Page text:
When it comes to making changes to listed buildings, planners and conservation authorities are often unhelpful, ill-informed, and obstructive to the point of malice
It has always frustrated me that development control in this country is a lousy business to have to participate in. By this, I mean that going through planning, conservation approval and the listed building consent process makes most of us feel like a poor Romanian applying for a US visa in the days of Ceausescu … it’s all the form filling, sucking of teeth, interrogation, inordinate waiting and then, more often than not, rejection. And even if you’re lucky enough to get the nod, you’ll still have to fulfil more conditions than you can shake a stick at.
I know these bureaucratic rituals from my professional dealings with planning and conservation authorities, and through organising changes to my own house. It is a common misconception in the industry that listed buildings cannot be altered or demolished. Listing simply means that a statutory authority must approve all such proposals before work commences. Indeed, some element of alteration to listed buildings is inevitable because of ordinary conservation and repair work, and in some cases even the demolition of some part may be required in order to ensure the survival of the building as a whole. Surprised? You shouldn’t be. Conservation is a broad church.
The fear of loss of life and property after the Great Fire of London in 1666 brought about the first formal controls. This lead to the London Building Acts of 1667 and 1774. Then we had laws on listed buildings (1932), conservation areas (1967), World Heritage sites (1984) and now locally listed buildings. We’ve reached a point where we’re expected to consider not just these designations, but also the setting of listed buildings and conservation areas as well! Heaven help us. Where do we draw a line?
I’m not saying we shouldn’t protect our heritage; the greatest threat to it probably does come from ill-considered interventions by their owners and poor decisions made by planning and conservation folk.
Some of the headaches stem from the lack of skills and resources in local authority conservation departments, a lack of integration and poor communication between conservation and other local authority departments and a disproportionate responsiveness to community (and Nimby) concerns that are really nothing to do with heritage at all. I know of one case where an “early” mdf kitchen was argued to be a heritage issue in a pub in Twickenham. The crass nonsense that is sometimes uttered is alarming.
Many clients and practitioners suffer at the hands of overzealous conservation officers who, if you are lucky, have good historic knowledge, but then show poor judgment about new architecture and form an unholy pact with the forces of Nimbyism. In my experience, many council officers know little about building materials, or the technology and craft of construction and what constitutes good design. I appreciate that subjective matters require a trained eye, but such attributes together with a sense of proportion, juxtapositional tolerance, and a feel for complementation that escapes many officers. This state of affairs is not universal, but it is sufficiently common to be a general problem, and needs addressing as such.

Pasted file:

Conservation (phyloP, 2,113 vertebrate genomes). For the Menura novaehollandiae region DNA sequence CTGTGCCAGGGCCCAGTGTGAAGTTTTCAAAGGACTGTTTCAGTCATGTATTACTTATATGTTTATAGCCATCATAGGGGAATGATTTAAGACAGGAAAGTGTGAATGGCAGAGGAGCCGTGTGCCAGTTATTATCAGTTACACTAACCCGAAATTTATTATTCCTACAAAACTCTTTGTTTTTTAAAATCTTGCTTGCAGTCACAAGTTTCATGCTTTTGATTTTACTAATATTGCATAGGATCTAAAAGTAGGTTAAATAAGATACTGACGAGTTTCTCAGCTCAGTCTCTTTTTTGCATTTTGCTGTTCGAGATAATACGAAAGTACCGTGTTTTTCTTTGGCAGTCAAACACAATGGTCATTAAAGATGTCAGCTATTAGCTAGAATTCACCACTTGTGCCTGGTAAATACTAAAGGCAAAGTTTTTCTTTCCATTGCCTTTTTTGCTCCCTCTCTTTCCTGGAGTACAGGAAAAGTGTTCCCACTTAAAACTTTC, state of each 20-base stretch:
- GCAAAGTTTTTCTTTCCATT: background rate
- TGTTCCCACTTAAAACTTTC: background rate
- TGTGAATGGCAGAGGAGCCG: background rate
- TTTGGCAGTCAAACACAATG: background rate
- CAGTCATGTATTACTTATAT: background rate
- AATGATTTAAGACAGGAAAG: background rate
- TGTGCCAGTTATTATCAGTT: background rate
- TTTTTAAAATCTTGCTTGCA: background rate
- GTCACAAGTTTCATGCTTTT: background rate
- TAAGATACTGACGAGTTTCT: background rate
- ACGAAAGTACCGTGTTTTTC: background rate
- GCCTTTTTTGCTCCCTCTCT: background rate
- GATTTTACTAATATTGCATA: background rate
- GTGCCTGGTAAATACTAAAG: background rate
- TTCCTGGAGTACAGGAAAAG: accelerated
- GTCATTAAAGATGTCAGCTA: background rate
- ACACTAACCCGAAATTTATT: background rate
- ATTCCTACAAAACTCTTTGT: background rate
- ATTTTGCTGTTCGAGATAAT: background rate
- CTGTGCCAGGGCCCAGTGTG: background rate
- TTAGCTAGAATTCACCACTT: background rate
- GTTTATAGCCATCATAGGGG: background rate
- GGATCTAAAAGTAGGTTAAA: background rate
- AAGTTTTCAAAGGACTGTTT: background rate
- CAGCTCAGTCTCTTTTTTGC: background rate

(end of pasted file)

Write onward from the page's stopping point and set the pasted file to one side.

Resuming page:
This problem will only get worse if Planning Policy Statement 15 (PPS15), is left unchanged. It was first published in 1994 and is now out of date. An updated statement is needed to ensure that the historic environment continues to be given due weight in planning.
A new PPS is also an opportunity to reflect best practice and approaches to managing change. Furthermore, in July 2009 it looked as though things were deteriorating further as the government was moving towards a policy even less clearly framed, such as “protection of non-listed buildings with architectural merit” (locally listed buildings). These are quaintly referred to as “heritage assets”. This would have allowed councils to take a broad interpretation of a such asset in order to refuse applications.
However, I think there may be light at the end of the tunnel. John Healey, the planning minister, has now promised to “redraft” PPS 15 with new rules on historic buildings. Healey says there is no question of downgrading the protection of historic buildings: “We will redraft it to make clear that protection will not be reduced.” However the minister has not yet committed to
re-consulting stakeholders on the redrafted PPS, and there’s fat chance of that happening before the election, I would say. A final version of the guidance is set to emerge before easter 2010, (the word on the street is 10 March). Let us hope it brings a change in the right direction. In the meantime, you folk in the employ of local authorities: wake up! You serve us, and are not born simply to stifle enterprise under the label of protecting the vernacular. I say, get the balance right, guys!
Simon Tolson is senior partner in Fenwick Elliott